The actual anniversary of Prohibition’s Repeal is tomorrow, so you can keep the party going all night/day/night if you like. Why not stop toast Prohibition’s Repeal at a venue that occupies a former speakeasy’s space? The Marliave downtown fits this bill, as does Stanza dei Sigari in the North End. And remember, it’s always more fun if you dress up.

Cin cin!

Web

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Marilyn Monroe performing for troops in Korea

The LUPEC Boston “USO SHOW”

Friday, November 21, 7-11 p.m.

at the Jorge Hernandez Cultural Center


On November 21 the Boston chapter of LUPEC (Ladies United for the Preservation of Endangered Cocktails) will transform the Jorge Hernandez Cultural Center into a swinging 1940’s-themed cocktail party featuring retro-libations, live entertainment, dancing, delicious canapés, a prize raffle, and a USO-style variety show. It’s a coed event, and all are welcome. This is our second annual large-scale fundraising event and was created to benefit women at The New England Shelter for Homeless Veterans (NESHV). Tickets are $35 in advance/ $45 at the door, and can be purchased at Toro and Tremont 647 in the South End, Grand in Somerville, or online at grandthestore.com.

The LUPEC BOSTON USO SHOW is one component of our annual fall fundraising program, which raised over $10,000 for Jane Doe Inc. last year. Starting November 1, LUPEC Boston will partner with local bars and restaurants to offer a month-long “THIS ONE’S FOR THE LADIES” drink promotion, where participants donate proceeds from one LUPEC Boston-approved beverage to women at NESHV. Restaurant partners include Toro, Tremont 647, La Verdad, Eastern Standard, Rendezvous, Highland Kitchen, Flora, The Milky Way, and more. (For a full list, click here.) Proceeds from sales our recently reprinted cocktail book, THE LITTLE BLACK BOOK OF COCKTAILS, will also benefit the NESHV this fall.

The New England Shelter for Homeless Veterans is a private, non-profit organization with a mission to extend a helping hand to homeless men and women veterans who are addressing the

Bob Hope entertains the troops

Bob Hope entertains the troops

challenges of addiction, trauma, severe and persistent mental illness, and/or unemployment, and who will commit themselves to sobriety, non-violence, and working for personal change. They are recognized as one of the most effective private veteran’s transition programs in the country. Learn more at http://www.neshv.org.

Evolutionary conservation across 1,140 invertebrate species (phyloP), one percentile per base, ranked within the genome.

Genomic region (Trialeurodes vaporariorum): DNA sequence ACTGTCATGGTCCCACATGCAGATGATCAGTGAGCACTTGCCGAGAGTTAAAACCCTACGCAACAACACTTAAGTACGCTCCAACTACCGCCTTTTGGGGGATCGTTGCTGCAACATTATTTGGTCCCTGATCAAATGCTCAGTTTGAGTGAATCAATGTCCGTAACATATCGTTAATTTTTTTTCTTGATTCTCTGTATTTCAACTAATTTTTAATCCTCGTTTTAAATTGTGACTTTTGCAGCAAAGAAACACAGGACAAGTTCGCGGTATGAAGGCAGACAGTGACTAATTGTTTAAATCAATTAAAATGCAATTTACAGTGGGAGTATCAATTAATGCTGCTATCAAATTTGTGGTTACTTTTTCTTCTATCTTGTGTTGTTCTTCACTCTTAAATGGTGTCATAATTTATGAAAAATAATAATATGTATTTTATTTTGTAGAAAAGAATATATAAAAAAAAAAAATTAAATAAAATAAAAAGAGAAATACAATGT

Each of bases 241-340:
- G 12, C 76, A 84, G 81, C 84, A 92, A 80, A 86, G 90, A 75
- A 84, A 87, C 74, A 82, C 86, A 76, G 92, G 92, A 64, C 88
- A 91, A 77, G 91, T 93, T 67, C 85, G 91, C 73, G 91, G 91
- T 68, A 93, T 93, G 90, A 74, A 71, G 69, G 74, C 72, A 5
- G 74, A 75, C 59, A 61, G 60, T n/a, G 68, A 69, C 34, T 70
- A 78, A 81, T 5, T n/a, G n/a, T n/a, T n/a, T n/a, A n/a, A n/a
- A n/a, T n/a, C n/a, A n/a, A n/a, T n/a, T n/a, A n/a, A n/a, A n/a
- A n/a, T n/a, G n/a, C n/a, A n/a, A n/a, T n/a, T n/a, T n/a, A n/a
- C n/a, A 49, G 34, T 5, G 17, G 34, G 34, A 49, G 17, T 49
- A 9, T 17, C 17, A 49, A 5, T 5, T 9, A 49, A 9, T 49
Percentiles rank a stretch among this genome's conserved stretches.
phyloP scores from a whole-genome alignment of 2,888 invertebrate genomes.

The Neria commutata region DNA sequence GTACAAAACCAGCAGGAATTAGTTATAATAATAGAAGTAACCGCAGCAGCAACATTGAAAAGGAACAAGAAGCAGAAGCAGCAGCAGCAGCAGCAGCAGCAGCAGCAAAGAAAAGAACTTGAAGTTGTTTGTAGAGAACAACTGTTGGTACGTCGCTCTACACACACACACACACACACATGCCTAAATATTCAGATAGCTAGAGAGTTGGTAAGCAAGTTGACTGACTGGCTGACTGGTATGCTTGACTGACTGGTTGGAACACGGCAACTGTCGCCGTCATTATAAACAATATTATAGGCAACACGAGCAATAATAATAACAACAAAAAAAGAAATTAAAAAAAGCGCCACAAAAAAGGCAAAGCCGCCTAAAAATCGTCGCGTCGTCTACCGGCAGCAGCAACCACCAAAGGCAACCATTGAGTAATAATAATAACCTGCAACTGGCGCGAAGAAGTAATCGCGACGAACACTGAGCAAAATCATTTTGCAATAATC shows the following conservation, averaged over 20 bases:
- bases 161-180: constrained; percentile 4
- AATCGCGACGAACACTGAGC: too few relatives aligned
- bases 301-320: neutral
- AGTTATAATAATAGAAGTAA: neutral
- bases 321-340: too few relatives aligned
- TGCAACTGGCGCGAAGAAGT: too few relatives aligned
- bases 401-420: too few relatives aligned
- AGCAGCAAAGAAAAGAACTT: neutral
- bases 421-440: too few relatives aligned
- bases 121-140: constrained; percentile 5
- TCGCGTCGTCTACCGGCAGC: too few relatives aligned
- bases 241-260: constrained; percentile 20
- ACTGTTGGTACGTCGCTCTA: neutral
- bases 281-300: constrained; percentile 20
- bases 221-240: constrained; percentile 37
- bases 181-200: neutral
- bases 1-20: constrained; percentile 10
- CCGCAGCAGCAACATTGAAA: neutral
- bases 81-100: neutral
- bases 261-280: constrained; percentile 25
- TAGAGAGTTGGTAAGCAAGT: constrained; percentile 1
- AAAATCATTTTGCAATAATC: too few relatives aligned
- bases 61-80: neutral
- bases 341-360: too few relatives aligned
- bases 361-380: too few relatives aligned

The LUPEC BOSTON USO SHOW will pay tribute to the 1940’s theme with of-the-era cocktails, a complimentary swing dance lesson, and a USO-style variety show emceed by Cathleen Carr and Daiva Deupree of the critically acclaimed New York-based sketch comedy burlesque Two Girls for Five Bucks. The show will feature acts by Thru the Keyhole Burlesque, Boston-based actor, improviser and stand-up comedian Harry Gordon as Bob Hope, and DJ Brother Cleve, a Boston institution, will spin ‘40s-era swing music throughout the evening. Vintage dress and creative cocktail attire is encouraged.
This event will take place at the Jorge Hernandez Cultural Center [85 W. Newton St., South End, Boston], with generous support from sponsors St-Germain, Hendricks, Cruzan, Milagro, Sazerac, Chartreuse, Mathilde Liqueurs, Harpoon, and SmartWater.

DETAILS:

The LUPEC BOSTON USO SHOW will begin at 7 p.m. on Friday, November 21. Tickets are one sale now. Ticket price is $35 in advance/ $45 at the door and will include cocktail party fare, a variety show, dancing, and four drink tickets, with additional beverages available for purchase.

Light cocktail party fare will be provided for the evening by Toro, Tremont 647, and Lionette’s Market, Island Creek Oysters will be on hand shucking their acclaimed “Duxbury Pearls”, and The Boston Derby Dames will skate around with sweets provided by Taza Chocolates.

The USO-style variety show will be emceed by Cathleen Carr and Daiva Deupree of Two Girls for Five Bucks and feature Boston-based actor, improviser and stand-up comedian Harry Gordon, and Thru the Keyhole Burlesque. DJ Brother Cleve will spin ‘40s-era swing music between live acts. Vintage dress and creative cocktail attire is encouraged.